By Matt Klampert
This past month I had the pleasure of joining influencer and editor at tsunagu Japan/D2C X lnc. Stefania as she learned about the highlights of YUKIGUNI. With this type of tour, you can really get an appreciation for the area’s history, culture, and more! What follows is a travel diary of our 2-day adventure around the famous Snow Country. If any of these sights in particular strike your fancy, why not book a trip yourself?
Start at the beginning: The history of YUKIGUNI at Tokamachi City Museum
If you’d really like to understand just how different life in Snow Country is compared to the rest of Japan, a great place to start is the Tokamachi City Museum. At this brand-new, state-of-the-art museum, you will see a wide variety of ancient artifacts and interactive displays which demonstrate how people here have been living with snow since the Jomon period over 10,000 years ago. The National Treasure Room contains one-of-a-kind pieces of pottery known as kaengata, or “flameware pottery.” Since the mid-20th century, these pieces have achieved recognition as true works of art, and much attention has been given to the Jomon artists who made them. You can read more about kaengata HERE. The museum also gives significant attention given to the history of silk production in the area, and features a 200-year-old kominka style house, which has been completely relocated inside the museum itself.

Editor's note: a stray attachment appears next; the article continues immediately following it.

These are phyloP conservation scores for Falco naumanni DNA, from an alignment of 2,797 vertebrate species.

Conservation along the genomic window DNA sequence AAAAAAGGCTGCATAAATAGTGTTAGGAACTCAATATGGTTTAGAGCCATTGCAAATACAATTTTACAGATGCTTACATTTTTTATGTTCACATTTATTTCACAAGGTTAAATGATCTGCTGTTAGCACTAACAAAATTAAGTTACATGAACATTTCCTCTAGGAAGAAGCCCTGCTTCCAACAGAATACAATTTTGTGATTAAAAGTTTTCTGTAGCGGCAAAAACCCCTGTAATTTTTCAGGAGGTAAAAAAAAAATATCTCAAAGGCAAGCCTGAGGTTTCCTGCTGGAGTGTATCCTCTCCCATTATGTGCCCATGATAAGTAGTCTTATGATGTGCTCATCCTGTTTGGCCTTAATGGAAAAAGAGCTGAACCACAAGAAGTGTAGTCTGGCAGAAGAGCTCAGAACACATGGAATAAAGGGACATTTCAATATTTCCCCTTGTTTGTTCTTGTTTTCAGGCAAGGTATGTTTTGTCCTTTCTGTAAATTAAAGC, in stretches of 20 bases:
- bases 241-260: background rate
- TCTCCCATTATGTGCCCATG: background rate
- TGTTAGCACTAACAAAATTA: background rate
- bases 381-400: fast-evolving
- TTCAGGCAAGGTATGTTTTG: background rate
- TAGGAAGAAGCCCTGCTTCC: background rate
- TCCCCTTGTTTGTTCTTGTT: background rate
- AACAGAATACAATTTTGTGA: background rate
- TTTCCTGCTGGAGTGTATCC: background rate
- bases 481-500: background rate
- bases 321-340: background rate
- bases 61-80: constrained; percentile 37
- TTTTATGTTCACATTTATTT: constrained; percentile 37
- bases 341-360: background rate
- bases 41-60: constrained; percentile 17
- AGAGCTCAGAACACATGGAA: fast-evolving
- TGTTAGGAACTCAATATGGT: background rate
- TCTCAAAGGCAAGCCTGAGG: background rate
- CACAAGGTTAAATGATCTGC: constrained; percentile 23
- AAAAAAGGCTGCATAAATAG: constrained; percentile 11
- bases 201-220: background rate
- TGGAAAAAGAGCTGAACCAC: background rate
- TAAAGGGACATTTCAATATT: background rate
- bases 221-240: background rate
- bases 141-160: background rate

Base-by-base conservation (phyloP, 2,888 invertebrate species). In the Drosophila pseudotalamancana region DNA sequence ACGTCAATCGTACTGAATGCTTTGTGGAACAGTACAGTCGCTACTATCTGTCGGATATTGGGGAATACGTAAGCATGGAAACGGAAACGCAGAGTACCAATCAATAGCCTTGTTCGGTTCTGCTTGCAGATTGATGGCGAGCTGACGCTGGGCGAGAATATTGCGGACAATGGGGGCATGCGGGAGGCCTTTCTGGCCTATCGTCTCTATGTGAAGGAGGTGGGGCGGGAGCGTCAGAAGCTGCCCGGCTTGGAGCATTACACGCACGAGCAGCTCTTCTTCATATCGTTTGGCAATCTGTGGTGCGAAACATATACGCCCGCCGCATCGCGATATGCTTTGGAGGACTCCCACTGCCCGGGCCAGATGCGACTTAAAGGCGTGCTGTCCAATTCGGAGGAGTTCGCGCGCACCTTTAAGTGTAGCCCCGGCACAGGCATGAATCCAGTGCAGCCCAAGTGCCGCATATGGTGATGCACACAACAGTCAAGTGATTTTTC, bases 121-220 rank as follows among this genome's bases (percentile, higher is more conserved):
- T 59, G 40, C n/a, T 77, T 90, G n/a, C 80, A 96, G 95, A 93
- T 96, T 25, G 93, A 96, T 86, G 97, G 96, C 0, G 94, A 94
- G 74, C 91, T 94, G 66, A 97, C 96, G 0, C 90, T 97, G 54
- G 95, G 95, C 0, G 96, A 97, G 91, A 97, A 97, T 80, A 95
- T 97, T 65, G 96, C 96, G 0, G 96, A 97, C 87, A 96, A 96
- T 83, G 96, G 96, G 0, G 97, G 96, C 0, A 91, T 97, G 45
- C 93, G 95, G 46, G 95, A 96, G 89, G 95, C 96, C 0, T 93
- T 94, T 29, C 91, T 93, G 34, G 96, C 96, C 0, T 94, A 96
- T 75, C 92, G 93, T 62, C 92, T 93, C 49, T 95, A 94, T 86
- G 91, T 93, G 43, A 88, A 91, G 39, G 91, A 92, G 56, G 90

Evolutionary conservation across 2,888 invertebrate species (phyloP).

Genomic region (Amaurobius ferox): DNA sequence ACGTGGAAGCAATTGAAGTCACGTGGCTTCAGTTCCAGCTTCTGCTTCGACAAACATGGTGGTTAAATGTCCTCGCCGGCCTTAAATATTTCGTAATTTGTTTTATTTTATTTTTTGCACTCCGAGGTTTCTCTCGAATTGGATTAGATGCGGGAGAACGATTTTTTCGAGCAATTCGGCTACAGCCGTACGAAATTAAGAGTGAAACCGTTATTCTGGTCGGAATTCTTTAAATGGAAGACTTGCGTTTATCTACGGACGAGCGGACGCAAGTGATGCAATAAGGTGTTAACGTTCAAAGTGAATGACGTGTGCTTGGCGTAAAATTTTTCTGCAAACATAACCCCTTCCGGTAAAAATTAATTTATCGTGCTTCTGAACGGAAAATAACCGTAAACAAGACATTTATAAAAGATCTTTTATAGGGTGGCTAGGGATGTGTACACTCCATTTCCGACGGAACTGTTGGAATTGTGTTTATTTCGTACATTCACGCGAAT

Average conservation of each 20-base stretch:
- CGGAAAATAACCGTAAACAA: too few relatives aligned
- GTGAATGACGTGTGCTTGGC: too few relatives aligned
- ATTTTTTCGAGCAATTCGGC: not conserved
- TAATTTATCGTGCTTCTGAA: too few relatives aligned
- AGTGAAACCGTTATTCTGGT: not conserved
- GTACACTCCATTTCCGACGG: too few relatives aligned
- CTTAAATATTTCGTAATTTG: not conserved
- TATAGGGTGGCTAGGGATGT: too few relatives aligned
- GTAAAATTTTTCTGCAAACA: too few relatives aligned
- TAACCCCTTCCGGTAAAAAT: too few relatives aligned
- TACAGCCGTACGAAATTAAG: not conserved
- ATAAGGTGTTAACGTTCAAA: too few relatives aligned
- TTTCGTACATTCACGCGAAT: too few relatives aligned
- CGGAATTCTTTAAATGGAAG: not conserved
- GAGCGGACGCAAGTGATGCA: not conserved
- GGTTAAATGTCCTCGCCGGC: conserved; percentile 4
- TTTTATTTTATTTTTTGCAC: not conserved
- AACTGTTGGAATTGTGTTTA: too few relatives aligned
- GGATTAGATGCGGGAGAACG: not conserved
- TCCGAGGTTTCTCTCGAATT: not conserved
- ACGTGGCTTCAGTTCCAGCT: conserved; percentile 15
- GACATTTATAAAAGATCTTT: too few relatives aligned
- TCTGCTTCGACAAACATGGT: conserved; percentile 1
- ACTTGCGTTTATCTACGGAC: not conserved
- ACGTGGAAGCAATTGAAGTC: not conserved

A modern art mecca in the snow: MonET and Nohbutai
The YUKIGUINI region isn’t known just for traditional crafts: it has also become a great place to see modern art from all over the world! A great place to start is at the Echigo-Tsumari Satoyama Museum of Contemporary Art, aka MonET. The building itself was designed by the famous architect Hiroshi Hara, and houses over 200 exhibits throughout the year. This includes “Movements,” a striking installation made up of countless working clock movements from the art collective “mé.” Also noteworthy is “Resounding Tsumari,” by the Dutch artist Marnix de Nijs. This exhibit utilizes 3D satellite data to put you inside a digitized “Virtual YUKIGUNI.”
The museum creators also run a separate building, called Nohbutai, which has its own collection of unique exhibits. A particularly fun one is the “Rakugaki Room,” an old repurposed classroom where you can feel free to leave messages and scribble wherever you like, and the desks themselves also contain various interesting curiosities. If experiencing all of gives you an appetite for more than just art, Nohbutai also houses the Satoyama Shokudo, a healthy and delicious farm-to-table café and buffet, which we wrote about HERE.